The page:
What to Do When You're Stuck with a Marketing Agency
There are several reasons why clients stay in an agency relationship:
1. The agency relationship is “good enough.” Simply put, a brand settles because its current agency partner is a comfortable option.
Perhaps there is a degree of acceptance of the agency’s shortcomings, or perhaps the relationship has become stale.
Either way, when a partnership falls into the “good enough” mentality, it could be at the expense of the brand. Because if the relationship is stale, it’s likely that the agency is not challenging the brand to pursue new, innovative ideas… and brands who don’t innovate get left behind.
2. Switching partners is not an easy task. Setup has heard the same thing, time and time again from client-side marketers: searching for an agency can feel like a full-time job.
With the role of marketing constantly expanding, brand marketers cannot allocate increasingly scarce resources to searching for and vetting agencies. Beyond that, even when the new partner is finally selected, more time and resources is spent onboarding a new agency, getting them up to speed on the brand’s business.
3. Brand marketers do not have the authority to change partners. Only so much can be done when an agency partner is “in bed” with the c-suite. If the brand needs to evaluate their partners, the client-side marketer will have to build a strong case to convince leadership that the agency was not a suitable candidate.
What Brands Should Do When They’re Stuck with an Agency Partner
Option #1 - Have an intervention with your account manager.
PSA: Agencies don’t know what they don’t know.
That said, unless brands communicate, the agency will more than likely continue along the same path. It does not mean that they do not care about the partnership.
Related - 5 Things Agencies Wish Clients Knew
Communication is key in any partnership… and the account manager for the agency is the first communication line. If an agency is unsatisfactory, clients need to establish a sense of urgency by setting up a meeting where the problem can be addressed.
When communicating problems to an agency account manager...
Be specific about the problem by detailing what is wrong and what could be improved
Let the account manager know how this problem is affecting you and your team
Outline an ideal state or goal that would be satisfactory and establish new expectations
Articulate what will happen if the problems are not addressed or objectives not achieved
Create a space for the agency to be open about problems they are facing or concerns on their end
Option #2 - Have an intervention with another, more senior contact at the agency.
Note: Only take this route if you have already tried option #1!
If the account manager does not address the concerns brought up in the initial intervention, it might be time to speak with another, more senior contact at the agency (if it’s a smaller agency, that contact may even be the CEO).
However uncomfortable speaking up may be, if an intervention saves the agency relationship, no agency wants to lose a client over a problem that could be remedied. If the situation is resolved, the agency will not lose business and the brand will not have to go through the arduous process of looking for a new agency. Communicating concerns about the agency-client relationship makes moving forward easier for all parties in the long run.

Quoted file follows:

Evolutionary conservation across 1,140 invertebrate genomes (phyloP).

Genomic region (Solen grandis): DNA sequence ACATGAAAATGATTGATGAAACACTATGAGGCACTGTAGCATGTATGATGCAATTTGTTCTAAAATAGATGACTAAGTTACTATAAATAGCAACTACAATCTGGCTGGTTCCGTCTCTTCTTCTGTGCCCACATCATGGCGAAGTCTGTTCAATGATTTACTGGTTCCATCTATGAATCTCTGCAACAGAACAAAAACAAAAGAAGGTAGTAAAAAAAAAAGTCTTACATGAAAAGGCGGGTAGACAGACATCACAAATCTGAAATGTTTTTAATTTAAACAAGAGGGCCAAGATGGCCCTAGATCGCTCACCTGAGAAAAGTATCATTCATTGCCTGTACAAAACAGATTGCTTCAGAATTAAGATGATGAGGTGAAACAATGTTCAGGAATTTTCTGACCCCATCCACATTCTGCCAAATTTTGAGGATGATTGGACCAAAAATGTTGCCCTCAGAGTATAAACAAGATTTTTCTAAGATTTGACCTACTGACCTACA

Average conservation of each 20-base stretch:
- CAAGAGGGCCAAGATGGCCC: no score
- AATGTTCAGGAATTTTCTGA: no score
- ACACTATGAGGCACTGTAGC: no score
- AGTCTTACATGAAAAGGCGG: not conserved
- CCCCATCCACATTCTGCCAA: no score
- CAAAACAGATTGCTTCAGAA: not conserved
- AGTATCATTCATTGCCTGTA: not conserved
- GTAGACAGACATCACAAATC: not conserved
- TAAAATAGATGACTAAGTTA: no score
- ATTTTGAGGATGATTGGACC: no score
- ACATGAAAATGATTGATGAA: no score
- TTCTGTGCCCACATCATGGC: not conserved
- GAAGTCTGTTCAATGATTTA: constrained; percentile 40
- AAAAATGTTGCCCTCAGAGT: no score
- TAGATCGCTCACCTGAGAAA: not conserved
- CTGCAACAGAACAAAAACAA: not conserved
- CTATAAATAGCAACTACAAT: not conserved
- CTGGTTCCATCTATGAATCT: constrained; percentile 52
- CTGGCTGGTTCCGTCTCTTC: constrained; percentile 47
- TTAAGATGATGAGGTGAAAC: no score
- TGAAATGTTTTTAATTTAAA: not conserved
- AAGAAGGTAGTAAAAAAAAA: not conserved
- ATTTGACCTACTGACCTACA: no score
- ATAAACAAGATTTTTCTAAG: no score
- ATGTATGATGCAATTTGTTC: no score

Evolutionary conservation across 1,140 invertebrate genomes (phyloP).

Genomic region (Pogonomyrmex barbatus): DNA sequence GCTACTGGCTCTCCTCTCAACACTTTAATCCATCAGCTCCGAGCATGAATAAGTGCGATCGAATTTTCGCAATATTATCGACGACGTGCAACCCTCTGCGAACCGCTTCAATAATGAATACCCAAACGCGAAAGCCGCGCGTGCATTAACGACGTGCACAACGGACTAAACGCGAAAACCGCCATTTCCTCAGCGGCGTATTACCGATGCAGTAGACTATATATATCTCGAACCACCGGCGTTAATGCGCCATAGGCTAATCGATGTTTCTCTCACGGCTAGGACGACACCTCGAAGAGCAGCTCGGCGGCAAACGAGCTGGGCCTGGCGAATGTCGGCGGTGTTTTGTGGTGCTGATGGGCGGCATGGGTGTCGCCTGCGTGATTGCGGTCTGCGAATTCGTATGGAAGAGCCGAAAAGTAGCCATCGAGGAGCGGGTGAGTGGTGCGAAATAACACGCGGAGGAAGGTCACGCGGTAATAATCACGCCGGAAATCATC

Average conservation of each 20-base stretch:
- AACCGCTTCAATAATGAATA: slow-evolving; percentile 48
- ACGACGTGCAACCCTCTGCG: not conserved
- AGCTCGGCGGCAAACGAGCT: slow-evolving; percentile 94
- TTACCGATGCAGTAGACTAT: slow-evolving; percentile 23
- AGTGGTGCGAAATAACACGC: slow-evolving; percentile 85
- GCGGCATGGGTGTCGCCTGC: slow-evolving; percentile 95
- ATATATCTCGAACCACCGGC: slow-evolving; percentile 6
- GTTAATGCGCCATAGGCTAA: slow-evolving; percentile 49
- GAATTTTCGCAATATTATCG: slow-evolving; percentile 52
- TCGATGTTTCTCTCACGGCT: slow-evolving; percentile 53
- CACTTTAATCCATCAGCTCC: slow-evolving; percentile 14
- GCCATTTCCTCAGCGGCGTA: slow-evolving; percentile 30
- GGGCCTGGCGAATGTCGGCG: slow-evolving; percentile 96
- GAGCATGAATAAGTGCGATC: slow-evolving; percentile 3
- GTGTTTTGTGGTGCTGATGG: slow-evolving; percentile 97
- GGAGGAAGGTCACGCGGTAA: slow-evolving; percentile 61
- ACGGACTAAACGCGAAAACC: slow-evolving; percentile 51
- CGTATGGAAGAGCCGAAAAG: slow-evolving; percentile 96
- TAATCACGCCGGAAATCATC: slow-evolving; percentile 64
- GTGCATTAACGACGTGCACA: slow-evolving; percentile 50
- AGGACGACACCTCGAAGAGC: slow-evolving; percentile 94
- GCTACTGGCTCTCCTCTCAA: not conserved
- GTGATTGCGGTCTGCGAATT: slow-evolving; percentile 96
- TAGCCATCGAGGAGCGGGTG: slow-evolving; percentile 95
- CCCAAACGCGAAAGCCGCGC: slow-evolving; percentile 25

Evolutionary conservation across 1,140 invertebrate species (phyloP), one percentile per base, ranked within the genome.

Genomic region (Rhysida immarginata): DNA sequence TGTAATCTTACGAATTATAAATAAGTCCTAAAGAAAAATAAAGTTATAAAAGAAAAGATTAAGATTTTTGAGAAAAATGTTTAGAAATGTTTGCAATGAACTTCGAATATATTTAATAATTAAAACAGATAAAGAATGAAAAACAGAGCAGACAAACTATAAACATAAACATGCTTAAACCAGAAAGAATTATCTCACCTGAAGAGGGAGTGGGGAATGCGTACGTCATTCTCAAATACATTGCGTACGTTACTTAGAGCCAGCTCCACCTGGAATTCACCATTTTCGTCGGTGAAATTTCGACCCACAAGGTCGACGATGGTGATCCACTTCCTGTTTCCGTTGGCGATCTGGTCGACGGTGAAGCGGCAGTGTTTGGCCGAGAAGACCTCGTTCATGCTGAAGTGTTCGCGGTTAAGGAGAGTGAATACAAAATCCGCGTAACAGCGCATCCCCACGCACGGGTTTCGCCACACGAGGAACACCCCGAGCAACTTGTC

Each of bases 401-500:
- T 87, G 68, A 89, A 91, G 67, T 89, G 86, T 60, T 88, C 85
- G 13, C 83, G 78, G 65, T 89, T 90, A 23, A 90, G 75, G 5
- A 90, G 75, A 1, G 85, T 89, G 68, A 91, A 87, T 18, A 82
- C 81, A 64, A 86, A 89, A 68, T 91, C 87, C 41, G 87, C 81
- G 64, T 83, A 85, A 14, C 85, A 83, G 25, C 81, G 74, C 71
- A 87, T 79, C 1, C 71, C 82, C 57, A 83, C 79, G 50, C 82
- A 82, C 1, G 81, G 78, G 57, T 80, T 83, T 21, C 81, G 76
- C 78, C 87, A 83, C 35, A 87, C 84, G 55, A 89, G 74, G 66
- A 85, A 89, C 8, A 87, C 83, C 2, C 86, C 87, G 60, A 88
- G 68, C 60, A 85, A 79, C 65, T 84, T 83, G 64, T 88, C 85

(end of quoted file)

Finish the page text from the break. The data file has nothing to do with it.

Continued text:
Don’t let one negligent account person make or break the relationship. Trust that the marketing agency has the brand’s best interest at heart and wants to retain the business. Joe Koufman, the CEO at Setup, once salvaged a relationship with Hershey while at Engauge because the account person was negligent. Because he stepped in, he managed to save the account and the client continued business with his agency.
Option #3 - Build a business case for changing agency partners.
A recently hired manager at a brand told Setup that she hated her marketing agency, but she had to wait until she built enough clout in the organization to change their marketing partner.
And she’s right. If you are ready to make the change in partners and you have some key decision maker obstacles to overcome, it helps to have organizational influence. In other words, build relationships across departments and establish yourself in your role.
Related - The Marketing Profession Needs Marketing
That said, people appreciate facts - not just feelings. Once strong relationships are built internally, it’s time to build a objective business case to the key decision makers involved, offering tangible evidence that supports why your company should fire your current agency partner.
Tips to provide proof to support your claim that the current marketing agency is unsatisfactory:
Document everything that supports your rationale - this could be communications, creative missteps made by the agency, overdue deliverables, etc.
Incorporate quantitative reasoning. How are their numbers? Is the the ROI (return on investment) clear?
Using an agency evaluation framework can help clients objectively evaluate their marketing partners and enhance enhance credibility with key decision makers.
Collaborative partnerships are built on trust, communication, reasonable expectations, and shared goals. However, if you have exhausted all of your options and still feel stuck with your agency partner, you need to do something about it.
Ready to get unstuck? Contact Setup to simplify the agency selection process.